While evolutionary psychology suggests that women pass on casual sex due to an inherent lack of sexual desire, Conley says there’s an entirely different reason. She posits that women say “thanks, but no thanks” for fear of being judged. She also says that women have serious reservations about whether a one-night stand would be enjoyable with a new partner. She tries to explain to men, “The reason women are turning you down for casual sex seems to be that, for one thing, a lot of you are calling them sluts afterward.” Also, “A lot of you aren’t bothering to try to be good in bed.” Preach.
Posts tagged ‘feminism’
Link: “Carceral feminism and coercive control: when Indigenous women aren't seen as ideal victims, witnesses or women”
An important contribution, in my opinion. It’s a knee-jerk reaction of many feminists – “bad people, lock ‘em up!” and it’s definitely even an instinctive reaction of mine – it’s so deeply ingrained in us from when we’re little that jail is how we punish people who do harm to others. But considering how much harm we know the criminal justice system does to Black and Indigenous people, and how horrible the police are at responding to even the most clear-cut situations (and deliberately so), we need to move beyond that instinctive reaction and realise that strengthening this oppressive system cannot be the answer.
The thing that’s prompted me to write this post is the interesting Jacobin article, Second-Wave Feminism’s Unfinished Business , which has a summary as follows:
Women are forced to take on both wage and social reproductive labor, then made to negotiate this contradiction individually. Second-wave feminism tried to change that.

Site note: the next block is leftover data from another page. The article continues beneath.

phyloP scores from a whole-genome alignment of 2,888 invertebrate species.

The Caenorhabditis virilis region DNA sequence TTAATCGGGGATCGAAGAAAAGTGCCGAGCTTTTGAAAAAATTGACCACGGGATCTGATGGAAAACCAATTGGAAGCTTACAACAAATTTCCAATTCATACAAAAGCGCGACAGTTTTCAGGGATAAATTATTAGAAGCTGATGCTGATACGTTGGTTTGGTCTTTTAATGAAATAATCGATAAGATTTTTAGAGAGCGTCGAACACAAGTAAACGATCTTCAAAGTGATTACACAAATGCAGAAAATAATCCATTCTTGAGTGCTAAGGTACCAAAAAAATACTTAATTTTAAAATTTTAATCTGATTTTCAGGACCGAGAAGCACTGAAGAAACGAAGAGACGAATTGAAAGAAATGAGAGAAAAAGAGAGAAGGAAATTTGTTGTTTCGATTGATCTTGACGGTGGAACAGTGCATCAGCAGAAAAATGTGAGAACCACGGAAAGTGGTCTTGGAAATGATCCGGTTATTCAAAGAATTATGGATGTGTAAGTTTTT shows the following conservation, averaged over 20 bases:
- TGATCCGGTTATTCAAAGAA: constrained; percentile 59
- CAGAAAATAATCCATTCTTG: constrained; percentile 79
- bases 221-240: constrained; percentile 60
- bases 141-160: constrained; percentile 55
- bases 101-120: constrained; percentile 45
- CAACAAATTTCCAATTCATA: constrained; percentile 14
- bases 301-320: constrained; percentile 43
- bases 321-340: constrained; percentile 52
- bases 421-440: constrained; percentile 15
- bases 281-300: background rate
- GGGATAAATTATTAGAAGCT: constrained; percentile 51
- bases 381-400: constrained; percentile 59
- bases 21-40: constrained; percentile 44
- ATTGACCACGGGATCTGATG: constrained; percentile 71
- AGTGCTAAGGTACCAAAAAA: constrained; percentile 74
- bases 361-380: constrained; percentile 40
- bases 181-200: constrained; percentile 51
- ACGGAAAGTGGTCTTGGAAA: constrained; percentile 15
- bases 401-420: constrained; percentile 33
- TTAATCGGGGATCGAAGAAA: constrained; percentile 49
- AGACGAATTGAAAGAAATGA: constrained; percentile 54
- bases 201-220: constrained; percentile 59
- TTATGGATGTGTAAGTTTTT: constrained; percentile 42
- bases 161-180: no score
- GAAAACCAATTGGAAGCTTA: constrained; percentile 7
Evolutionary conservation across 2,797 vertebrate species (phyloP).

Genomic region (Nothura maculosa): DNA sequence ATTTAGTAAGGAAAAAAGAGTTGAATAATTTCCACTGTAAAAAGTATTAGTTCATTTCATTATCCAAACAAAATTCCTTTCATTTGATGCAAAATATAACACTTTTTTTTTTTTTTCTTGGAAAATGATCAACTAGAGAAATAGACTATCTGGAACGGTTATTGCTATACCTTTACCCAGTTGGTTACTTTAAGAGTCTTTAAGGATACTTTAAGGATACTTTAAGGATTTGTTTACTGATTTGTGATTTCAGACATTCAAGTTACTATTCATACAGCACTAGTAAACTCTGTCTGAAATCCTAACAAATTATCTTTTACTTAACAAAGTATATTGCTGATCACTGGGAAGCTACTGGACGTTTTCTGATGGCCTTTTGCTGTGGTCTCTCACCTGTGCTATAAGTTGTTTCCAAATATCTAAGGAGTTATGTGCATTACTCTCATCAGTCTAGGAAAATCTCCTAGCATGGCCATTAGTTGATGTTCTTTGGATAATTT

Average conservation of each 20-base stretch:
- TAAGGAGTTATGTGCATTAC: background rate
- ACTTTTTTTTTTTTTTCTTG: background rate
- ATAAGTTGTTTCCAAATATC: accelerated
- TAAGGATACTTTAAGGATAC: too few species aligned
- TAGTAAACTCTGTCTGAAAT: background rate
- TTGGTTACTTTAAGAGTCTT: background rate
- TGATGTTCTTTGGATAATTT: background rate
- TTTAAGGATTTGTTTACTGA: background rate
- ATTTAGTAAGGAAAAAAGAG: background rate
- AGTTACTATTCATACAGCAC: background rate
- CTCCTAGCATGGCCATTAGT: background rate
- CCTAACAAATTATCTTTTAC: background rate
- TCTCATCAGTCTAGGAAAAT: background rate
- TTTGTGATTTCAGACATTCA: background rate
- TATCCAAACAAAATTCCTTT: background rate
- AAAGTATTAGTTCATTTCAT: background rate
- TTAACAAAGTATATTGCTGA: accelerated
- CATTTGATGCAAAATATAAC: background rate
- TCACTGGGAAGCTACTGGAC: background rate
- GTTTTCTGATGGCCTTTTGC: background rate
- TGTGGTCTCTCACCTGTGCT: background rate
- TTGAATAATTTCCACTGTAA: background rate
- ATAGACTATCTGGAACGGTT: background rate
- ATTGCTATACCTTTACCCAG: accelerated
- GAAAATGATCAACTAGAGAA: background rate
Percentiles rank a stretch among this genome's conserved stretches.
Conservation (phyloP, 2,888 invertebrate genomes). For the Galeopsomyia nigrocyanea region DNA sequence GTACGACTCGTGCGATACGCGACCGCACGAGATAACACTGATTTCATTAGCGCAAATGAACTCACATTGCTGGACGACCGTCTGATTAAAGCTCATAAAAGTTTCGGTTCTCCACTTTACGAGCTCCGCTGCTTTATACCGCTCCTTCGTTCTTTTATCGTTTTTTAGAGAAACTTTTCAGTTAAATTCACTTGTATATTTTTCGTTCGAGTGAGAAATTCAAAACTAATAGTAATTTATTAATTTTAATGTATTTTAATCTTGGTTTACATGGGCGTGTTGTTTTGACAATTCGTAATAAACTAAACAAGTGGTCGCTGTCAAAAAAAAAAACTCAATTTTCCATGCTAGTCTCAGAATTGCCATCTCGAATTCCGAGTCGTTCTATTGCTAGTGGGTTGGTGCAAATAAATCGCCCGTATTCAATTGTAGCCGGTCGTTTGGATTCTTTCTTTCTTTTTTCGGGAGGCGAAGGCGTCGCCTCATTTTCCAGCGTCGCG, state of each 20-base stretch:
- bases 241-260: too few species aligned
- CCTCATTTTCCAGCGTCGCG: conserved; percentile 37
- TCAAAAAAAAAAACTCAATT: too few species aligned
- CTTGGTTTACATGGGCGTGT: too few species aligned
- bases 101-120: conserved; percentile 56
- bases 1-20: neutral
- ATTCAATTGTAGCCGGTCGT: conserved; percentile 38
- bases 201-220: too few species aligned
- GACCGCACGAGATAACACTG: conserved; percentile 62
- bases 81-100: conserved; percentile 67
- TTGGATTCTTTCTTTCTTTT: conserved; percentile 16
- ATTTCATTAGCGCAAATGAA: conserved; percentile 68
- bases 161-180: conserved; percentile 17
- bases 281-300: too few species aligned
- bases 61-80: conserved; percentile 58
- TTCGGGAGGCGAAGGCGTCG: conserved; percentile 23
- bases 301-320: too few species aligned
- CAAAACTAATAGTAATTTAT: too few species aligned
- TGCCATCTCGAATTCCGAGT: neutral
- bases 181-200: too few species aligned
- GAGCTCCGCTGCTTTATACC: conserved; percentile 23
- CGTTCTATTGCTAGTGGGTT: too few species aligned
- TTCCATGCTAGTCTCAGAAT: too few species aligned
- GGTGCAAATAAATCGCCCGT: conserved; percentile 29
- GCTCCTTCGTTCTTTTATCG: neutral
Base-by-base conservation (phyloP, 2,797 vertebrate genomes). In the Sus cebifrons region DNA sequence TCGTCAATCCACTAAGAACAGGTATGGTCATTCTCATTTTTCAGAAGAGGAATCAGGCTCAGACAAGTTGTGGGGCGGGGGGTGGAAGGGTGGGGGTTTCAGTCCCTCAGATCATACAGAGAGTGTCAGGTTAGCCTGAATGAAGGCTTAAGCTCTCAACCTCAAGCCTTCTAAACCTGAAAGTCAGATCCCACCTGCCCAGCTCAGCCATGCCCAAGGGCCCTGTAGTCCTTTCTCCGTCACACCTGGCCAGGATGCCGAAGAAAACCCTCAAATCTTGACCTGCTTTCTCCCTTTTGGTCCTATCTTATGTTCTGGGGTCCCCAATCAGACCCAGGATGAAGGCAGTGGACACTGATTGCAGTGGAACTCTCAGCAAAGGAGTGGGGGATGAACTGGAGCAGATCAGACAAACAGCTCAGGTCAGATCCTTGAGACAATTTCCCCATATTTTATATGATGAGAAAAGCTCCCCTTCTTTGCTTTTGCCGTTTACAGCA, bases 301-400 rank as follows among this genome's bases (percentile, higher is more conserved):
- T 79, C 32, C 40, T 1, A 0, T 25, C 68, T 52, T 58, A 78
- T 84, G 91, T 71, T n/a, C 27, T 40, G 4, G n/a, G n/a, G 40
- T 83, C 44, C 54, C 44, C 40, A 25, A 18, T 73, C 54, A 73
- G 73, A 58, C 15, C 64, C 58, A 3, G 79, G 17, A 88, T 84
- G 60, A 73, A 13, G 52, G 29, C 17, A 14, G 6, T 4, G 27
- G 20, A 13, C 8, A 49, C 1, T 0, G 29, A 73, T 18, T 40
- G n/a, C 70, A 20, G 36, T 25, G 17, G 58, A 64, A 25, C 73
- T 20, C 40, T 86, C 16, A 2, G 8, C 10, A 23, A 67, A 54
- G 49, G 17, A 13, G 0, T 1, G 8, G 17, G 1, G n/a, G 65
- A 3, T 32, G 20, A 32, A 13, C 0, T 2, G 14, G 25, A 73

I was going to add it as a …
Caregiving is indispensable to society. Without it, “the economy” as it is typically conceived, would cease to exist. The labor of health care workers, hospice aids, and day care and childcare workers, has allowed more of us to stay alive this past year and go to work.
Fraser isn’t the first to recognize this tendency. By demanding “wages for housework,” socialist feminists in the 1970s sought not only pay for their labor in the home, but to call attention to the fact that the entire capitalist economy was free-riding on the backs of homemakers, the vast majority of whom were women. If, as was often suggested, the economy could not afford to pay for housework, the demand for wages doubled as a demand for a new kind of economy that either valued care work or abolished its necessity. As Kathi Weeks argued, “it was a reformist project with revolutionary aspirations.”
Good, if introductory, piece tying together a couple of different ways that care work is dismissed and undervalued.